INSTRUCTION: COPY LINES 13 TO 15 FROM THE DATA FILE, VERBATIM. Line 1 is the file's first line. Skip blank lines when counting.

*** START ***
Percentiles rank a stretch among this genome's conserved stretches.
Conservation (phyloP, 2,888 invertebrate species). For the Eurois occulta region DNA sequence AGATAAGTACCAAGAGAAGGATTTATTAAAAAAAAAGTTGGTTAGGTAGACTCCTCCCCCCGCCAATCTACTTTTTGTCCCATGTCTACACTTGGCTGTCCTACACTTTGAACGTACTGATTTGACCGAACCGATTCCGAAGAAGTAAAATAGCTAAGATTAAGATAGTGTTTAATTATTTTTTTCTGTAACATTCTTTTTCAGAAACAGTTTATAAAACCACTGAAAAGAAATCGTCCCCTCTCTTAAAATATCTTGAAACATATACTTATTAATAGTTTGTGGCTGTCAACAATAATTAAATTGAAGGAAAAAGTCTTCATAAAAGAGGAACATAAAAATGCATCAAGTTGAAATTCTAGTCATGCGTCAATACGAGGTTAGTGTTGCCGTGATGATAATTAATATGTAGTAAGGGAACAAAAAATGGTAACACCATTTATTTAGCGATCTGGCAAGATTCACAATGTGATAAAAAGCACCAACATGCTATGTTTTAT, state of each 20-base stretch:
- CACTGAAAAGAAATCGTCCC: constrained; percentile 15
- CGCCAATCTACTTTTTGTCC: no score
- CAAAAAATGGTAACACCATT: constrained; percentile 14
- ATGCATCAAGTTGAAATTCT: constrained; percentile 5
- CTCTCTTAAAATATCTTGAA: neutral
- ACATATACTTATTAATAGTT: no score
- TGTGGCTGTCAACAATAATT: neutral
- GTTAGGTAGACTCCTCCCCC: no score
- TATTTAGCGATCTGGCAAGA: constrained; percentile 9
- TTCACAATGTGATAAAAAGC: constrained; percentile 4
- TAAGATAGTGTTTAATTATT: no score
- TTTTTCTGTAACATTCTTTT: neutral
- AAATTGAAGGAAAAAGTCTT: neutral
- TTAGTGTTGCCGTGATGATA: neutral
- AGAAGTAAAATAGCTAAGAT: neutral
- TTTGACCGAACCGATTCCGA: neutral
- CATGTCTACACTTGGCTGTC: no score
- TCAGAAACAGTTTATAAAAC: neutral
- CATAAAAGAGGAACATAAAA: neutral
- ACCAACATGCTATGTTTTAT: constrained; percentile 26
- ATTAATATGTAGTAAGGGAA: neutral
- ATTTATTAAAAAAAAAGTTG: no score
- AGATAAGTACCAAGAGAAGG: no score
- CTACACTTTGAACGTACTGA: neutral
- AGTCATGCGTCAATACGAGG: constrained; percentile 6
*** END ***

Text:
- TAAGATAGTGTTTAATTATT: no score
- TTTTTCTGTAACATTCTTTT: neutral
- AAATTGAAGGAAAAAGTCTT: neutral